It seems to me that merely sitting for 2 hours on the bleachers, watching lacrosse…should be easy; relaxing even. But somehow that is not how it actually feels. My adrenalin rushes when they score, my heart plummets when they lose the ball and my body experiences a heightened sense of being suspended in mid air as scores remain close. It is the polar opposite of relaxing.
I understand consciously that this is not my game. That I am not on the field. That I am not the one playing and that I have had little to do with the athletic talent of my son. I remind myself that it is a game. And that someone will win and someone will lose…
Yet somehow that is not enough coaching to keep my emotions in check. I find myself holding my own head with only seconds remaining, trying to visualize us with the ball, with our team hurling it into the goal one more time. I scream again “Go White!” as if they need my coaching, as if I fear they will stop giving it all they have; as if they need my help; as if they are actually we.
I remind myself that they have a coach and they will do their best because they do want to win! I remind myself that this is not actually our team, as I have done nothing to get them this far. I try to sit back comfortably as the time out is called. I inhale deeply and get myself together. I begin to talk myself into the fact that I should relax and simply watch the kids play. After all, it is just a game, isn’t it? As I glance at the clock, I decide I should head to the restrooms so I can regroup…but when I look at the clock again, I am compelled to skip the break as my brain taunts that I will not have enough time. That I will miss something…
Then suddenly I am right there again as the game goes back into play. My voice rattling off my cheers, clapping, trying to stay positive and hopeful…but all the while begging the universe to just let them win the game. Begging to see this senior year end with our team yelling with excitement and exasperation at being champs. Yes, that is what I wanted…us to be the champions.
The game goes into overtime and I wonder how anyone can play under this kind of pressure. I can barely sit in the stands just knowing what is at stake. First to score…wins. Really? How about 2 out of 3? Seems so drastic. One fatal move and the other team scores and wins. But they don’t cower under the pressure; instead they keep the pressure on and keep playing. My skin hurts, my head feels as if it’s going to explode and the pounding of my heart seems to radiate my whole body, making me feel queasy.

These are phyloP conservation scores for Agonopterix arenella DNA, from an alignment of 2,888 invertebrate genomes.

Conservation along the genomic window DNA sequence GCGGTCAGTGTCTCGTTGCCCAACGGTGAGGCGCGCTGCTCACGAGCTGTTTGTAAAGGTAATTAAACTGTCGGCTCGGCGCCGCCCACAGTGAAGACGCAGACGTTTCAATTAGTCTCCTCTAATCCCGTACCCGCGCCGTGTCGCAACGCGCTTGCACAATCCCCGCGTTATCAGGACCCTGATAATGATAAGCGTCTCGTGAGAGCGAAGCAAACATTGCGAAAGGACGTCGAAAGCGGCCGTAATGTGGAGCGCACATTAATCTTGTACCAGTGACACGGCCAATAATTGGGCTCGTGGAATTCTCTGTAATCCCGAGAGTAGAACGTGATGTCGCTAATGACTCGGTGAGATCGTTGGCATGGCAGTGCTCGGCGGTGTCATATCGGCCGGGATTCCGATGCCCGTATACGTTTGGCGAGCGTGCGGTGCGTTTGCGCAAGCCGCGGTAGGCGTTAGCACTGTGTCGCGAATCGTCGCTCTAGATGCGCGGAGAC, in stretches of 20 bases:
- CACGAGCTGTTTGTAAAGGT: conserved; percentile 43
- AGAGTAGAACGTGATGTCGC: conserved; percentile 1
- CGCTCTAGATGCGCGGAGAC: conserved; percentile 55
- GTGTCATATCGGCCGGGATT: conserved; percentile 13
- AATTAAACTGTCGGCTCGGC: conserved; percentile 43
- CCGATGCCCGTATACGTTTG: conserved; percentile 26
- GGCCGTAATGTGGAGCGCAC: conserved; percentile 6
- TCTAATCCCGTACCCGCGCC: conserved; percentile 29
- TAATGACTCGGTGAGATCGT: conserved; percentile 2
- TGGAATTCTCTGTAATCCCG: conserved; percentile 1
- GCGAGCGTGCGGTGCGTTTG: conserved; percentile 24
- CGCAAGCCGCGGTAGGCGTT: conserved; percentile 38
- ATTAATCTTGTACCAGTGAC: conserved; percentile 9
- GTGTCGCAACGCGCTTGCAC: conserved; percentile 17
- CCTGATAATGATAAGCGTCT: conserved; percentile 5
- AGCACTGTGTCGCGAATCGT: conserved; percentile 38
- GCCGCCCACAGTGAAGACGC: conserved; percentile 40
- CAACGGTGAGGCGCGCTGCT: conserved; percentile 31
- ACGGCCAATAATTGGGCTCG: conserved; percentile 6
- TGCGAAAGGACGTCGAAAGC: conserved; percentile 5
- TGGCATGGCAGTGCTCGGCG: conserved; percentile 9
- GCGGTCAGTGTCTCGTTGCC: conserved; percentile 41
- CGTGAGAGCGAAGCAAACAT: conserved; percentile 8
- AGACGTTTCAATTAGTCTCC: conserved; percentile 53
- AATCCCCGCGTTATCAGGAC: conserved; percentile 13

Thirty-five seconds to go and I am begging for the game to be over, as I can’t take the tension anymore…and then finally, the assist, the goal…and the win. Sticks go flying, kids go running towards each other as if just realizing how much they love one another. Moms in the stands are cheering, hugging…and even crying.
It is only then that I sit back and breathe, wondering if calling out sick tomorrow was out of the question. I feel exhausted and energized all at the same time and I quickly scramble to figure out why my emotions run so deep. Clearly this is not my game, my team, or my efforts, so why was I leaving the field like I had played the game of my life?
But then, as I see my son walk off the field, looking a bit like a wounded soldier, I realize why. That is my baby. Ok, so that is my baby plus 18 years…but he will forever be an extension of me. I am mindful that this kind of cheering from the sidelines, yearning for his successes, his happiness, his efforts to match his rewards, has been an ongoing experience since the day I saw him take his first few steps. I feel his struggles and his accomplishments like they are mine, not because they are, nor because I am so sure I have anything to do with them, but because I brought him into this world 18 years ago with big hopes and dreams of who he would be…while secretly praying every night for his happiness.
So yes, I am just another overly excited parent from the sidelines hoping to feel some false illusion of control, but in the end, I am really just a mom, desperate to see her son happy.